If a Service Dog Approaches Without Owner, Does It Need Help?

If you see an unaccompanied service dog in a vest, follow them.

  • Published 17 November 2020

Claim

A service dog will approach a stranger to find help if their owner is having a medical emergency.

Rating

What's True

Some service dogs are specially trained to seek help if their owner is suffering from a debilitating medical emergency and requires help.

What's False

Not all service dogs acquire this type of training.

Origin

Some service dogs are specially trained to seek out help if their owner is suffering from a debilitating medical emergency and are in need of assistance, according to a claim made on social media that Snopes readers asked our team to verify.

We rate this claim as mostly true. While some service dogs may go through special training that teaches them to seek help if their owner is experiencing a medical emergency, not all service dogs will have been taught such discipline.

The “Service Dog PSA” was originally shared on the social media platform Tumblr by user lumpatronics on June 12, 2018, by a user who identified as Tessa Connaughton. The woman described falling down, and her dog going off to seek help. Although the fall was “awful but ultimately harmless,” the original poster went on to say that she had epilepsy, and that her service dog was trained to find help if she was having a seizure.

“If a service dog without a person approaches you, it means the person is down and in need of help,” she wrote.

The post subsequently went viral in June 2018 and was reported by several media outlets. It later became a Twitter moment when user @lissalet reshared the Tumblr PSA. (However, the original Twitter post has since been deleted, according to Twitter.) In a segment that aired on the Today Show at the time, a dog trainer said that a service dog will typically nudge a person’s legs to get their attention and if you see a dog in a vest without a person, “follow them.”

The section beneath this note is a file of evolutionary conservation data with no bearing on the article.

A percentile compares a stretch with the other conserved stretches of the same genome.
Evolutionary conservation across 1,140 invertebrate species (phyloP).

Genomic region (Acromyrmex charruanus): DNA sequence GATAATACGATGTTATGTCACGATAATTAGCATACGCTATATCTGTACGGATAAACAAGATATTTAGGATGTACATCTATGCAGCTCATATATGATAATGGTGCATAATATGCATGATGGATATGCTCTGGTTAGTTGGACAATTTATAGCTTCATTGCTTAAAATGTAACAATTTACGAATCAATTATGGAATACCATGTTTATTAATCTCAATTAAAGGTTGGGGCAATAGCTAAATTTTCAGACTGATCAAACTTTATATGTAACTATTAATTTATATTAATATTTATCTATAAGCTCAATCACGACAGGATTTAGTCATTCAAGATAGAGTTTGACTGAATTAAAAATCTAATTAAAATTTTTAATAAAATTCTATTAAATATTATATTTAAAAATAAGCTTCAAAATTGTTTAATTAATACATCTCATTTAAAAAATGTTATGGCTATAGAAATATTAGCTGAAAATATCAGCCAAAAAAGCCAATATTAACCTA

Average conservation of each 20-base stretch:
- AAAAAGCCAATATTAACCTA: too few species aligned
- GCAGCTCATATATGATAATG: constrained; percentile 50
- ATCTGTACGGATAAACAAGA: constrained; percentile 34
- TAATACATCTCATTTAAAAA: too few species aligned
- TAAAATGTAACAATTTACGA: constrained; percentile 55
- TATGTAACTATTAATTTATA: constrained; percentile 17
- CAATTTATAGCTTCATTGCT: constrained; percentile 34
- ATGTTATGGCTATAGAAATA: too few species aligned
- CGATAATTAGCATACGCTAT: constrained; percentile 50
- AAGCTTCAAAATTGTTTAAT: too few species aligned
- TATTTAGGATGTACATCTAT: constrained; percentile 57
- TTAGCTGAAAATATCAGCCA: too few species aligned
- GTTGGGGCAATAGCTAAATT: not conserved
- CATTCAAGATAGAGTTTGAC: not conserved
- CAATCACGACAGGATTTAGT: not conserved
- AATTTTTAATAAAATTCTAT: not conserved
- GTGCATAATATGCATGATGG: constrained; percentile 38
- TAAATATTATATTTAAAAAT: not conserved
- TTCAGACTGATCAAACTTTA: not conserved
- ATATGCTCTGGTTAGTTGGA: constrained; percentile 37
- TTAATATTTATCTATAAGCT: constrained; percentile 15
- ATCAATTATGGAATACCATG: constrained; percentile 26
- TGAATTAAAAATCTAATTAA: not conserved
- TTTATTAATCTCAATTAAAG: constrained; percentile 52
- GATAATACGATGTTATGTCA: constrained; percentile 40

Service dogs are protected under the Americans with Disabilities Act (ADA), which is administered by the U.S. Department of Justice (DOJ). The DOJ defines a service dog as one that has been “trained to take a specific action when needed to assist the person with a disability.” This includes a dog that is trained to detect the onset of a seizure and then help the person remain safe during the seizure for an owner with epilepsy.

But it is important to note that not all service dogs have been trained to find help when needed.

According to the American Kennel Club (AKC), that skill is found in a handful of specially trained service dogs, including those known as “seizure response” dogs trained to perform various behaviors in response to both epileptic and non-epileptic seizures. assist people who suffer from epileptic and non-epileptic seizures.

Seizure response dogs are trained to bark and alert when their owner is experiencing a seizure. These animals may also lie next to their owners during a seizure to prevent injury while others may stand nearby to break a fall and prevent injury. Such dogs can also be trained to press alarm buttons or devices that call for help, and open and close doors, and find someone to help.

It is important to note that seizure response dogs are not the same as seizure alert dogs, which some people claim can predict when a seizure is coming. Paws with a Cause, a nonprofit organization that trains and provides seizure alert dogs, noted that this behavior may develop between a dog and a human as their relationship bonds, but it is not consistent or scientifically proven — though there is some evidence that dogs with particular personality traits may be more likely to alert someone when a seizure may occur.